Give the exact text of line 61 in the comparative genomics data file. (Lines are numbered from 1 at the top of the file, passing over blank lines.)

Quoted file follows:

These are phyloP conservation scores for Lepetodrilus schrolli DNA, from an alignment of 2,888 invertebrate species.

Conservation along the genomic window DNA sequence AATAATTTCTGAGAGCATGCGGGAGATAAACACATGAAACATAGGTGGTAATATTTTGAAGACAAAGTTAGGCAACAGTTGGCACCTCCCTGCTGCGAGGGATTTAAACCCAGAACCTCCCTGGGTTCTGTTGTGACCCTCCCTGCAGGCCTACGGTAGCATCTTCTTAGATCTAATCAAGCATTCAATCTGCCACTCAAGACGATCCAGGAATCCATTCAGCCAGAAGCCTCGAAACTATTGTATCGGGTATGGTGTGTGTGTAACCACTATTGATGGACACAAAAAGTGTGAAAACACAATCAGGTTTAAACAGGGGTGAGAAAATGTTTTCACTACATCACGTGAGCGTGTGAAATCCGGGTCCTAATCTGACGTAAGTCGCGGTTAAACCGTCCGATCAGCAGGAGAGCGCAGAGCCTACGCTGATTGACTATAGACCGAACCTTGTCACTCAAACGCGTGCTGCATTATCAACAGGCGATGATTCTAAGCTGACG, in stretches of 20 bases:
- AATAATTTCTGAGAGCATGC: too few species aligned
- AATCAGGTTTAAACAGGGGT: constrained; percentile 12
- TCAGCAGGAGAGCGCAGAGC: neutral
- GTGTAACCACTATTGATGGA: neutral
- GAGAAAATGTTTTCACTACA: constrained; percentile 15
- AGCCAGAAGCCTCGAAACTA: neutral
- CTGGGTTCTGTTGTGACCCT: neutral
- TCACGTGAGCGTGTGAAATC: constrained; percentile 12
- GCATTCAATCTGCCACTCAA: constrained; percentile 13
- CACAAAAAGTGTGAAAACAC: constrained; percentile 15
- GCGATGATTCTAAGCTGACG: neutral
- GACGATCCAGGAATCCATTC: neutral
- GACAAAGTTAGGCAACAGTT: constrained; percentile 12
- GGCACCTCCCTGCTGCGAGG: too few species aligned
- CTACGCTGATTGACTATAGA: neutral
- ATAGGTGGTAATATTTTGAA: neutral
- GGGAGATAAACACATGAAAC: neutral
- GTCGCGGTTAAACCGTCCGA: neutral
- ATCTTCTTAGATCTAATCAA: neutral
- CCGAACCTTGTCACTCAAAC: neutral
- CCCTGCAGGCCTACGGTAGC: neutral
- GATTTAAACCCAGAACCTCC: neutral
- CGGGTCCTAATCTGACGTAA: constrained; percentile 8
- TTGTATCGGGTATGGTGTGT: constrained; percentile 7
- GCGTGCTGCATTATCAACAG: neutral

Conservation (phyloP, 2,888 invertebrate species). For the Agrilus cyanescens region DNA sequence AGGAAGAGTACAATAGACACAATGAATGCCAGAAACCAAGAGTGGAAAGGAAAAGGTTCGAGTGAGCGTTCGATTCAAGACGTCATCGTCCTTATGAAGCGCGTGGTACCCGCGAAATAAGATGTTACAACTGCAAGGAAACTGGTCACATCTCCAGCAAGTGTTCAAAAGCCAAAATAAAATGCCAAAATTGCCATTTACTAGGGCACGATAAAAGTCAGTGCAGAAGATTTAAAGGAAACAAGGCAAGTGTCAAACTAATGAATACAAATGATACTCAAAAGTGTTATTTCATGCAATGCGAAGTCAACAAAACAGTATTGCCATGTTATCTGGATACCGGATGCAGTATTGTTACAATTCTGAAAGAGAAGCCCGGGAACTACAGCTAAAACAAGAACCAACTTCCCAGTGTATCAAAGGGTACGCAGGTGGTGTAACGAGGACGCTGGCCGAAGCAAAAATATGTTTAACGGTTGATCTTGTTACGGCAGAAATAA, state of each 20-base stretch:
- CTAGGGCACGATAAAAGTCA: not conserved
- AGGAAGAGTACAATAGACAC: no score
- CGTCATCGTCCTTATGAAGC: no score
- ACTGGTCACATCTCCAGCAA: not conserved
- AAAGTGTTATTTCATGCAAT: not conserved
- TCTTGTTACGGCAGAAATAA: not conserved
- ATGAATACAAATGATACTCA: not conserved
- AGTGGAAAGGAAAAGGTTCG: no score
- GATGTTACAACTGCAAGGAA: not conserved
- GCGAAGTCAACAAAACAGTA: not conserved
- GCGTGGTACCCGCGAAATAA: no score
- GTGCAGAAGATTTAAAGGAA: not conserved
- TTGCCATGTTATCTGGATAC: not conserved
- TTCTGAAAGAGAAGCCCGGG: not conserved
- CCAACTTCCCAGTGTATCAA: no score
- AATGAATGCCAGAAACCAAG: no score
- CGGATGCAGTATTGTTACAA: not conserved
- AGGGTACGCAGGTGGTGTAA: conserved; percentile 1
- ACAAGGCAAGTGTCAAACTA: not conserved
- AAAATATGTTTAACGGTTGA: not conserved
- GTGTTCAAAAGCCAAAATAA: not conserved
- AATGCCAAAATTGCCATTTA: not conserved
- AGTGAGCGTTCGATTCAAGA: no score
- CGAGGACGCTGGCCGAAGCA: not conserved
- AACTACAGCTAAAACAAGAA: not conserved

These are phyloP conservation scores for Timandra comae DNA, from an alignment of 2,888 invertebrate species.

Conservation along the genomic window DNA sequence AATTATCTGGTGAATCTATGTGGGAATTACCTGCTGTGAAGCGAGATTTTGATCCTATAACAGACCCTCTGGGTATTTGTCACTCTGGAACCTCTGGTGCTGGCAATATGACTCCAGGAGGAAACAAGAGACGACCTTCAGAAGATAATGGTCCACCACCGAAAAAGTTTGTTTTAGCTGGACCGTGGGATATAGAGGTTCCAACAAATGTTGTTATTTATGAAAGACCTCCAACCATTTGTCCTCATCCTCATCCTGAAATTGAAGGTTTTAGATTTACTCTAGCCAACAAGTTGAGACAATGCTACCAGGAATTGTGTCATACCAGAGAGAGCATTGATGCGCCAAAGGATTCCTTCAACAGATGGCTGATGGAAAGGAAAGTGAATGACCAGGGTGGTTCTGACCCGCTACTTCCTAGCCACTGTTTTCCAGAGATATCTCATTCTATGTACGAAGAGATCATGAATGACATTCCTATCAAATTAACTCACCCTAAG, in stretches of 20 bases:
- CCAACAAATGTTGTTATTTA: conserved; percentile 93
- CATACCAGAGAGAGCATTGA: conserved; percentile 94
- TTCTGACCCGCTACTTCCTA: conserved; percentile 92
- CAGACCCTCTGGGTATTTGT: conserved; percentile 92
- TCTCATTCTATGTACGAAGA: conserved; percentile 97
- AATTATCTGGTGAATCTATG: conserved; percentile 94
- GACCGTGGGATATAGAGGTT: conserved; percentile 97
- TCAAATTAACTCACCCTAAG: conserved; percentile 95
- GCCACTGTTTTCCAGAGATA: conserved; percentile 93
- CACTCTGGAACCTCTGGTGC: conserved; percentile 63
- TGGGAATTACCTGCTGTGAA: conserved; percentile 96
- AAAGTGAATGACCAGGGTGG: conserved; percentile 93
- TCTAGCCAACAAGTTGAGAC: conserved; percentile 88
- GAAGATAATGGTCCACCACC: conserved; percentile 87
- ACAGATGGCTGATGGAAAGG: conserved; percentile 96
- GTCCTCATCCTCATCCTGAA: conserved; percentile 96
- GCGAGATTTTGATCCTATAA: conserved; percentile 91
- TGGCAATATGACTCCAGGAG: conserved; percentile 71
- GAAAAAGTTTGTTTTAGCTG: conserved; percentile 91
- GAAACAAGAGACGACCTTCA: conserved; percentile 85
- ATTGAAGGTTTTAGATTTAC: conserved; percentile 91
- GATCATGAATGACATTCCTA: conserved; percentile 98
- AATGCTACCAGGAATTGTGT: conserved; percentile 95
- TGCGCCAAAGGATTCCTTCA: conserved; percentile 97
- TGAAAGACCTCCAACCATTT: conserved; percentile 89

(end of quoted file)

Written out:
- AATTATCTGGTGAATCTATG: conserved; percentile 94